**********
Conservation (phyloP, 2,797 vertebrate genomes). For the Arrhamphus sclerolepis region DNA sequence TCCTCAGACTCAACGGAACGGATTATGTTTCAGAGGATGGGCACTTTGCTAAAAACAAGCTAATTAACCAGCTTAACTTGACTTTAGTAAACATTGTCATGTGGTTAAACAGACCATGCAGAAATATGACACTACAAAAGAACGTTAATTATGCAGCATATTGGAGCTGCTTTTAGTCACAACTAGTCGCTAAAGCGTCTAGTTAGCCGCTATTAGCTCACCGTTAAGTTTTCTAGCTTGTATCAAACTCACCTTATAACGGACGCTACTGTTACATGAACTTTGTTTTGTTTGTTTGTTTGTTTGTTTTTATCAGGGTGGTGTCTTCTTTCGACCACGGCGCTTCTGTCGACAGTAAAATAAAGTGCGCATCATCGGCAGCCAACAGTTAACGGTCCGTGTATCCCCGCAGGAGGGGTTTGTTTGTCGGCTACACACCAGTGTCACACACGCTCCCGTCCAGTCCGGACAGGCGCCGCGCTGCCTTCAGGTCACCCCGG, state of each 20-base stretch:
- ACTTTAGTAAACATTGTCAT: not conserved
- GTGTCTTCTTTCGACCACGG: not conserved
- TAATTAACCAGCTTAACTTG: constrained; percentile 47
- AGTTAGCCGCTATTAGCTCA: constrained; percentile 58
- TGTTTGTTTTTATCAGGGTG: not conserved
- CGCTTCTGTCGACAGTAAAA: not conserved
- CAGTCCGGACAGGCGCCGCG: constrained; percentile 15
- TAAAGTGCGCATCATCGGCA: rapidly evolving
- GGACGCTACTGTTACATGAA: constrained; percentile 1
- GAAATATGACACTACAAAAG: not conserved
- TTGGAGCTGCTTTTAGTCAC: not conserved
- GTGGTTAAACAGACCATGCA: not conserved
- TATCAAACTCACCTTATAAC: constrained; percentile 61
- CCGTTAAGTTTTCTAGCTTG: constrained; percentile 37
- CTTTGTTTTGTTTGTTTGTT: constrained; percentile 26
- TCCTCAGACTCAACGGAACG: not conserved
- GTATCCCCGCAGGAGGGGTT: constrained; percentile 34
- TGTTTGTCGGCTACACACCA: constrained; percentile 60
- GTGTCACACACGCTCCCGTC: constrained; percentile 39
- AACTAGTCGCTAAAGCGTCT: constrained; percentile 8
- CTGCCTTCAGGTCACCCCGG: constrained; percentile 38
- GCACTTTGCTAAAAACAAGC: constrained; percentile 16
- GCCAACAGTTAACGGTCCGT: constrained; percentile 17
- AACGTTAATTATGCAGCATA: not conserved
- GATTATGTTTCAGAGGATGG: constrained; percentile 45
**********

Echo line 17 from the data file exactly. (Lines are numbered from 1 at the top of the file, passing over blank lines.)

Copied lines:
- TCCTCAGACTCAACGGAACG: not conserved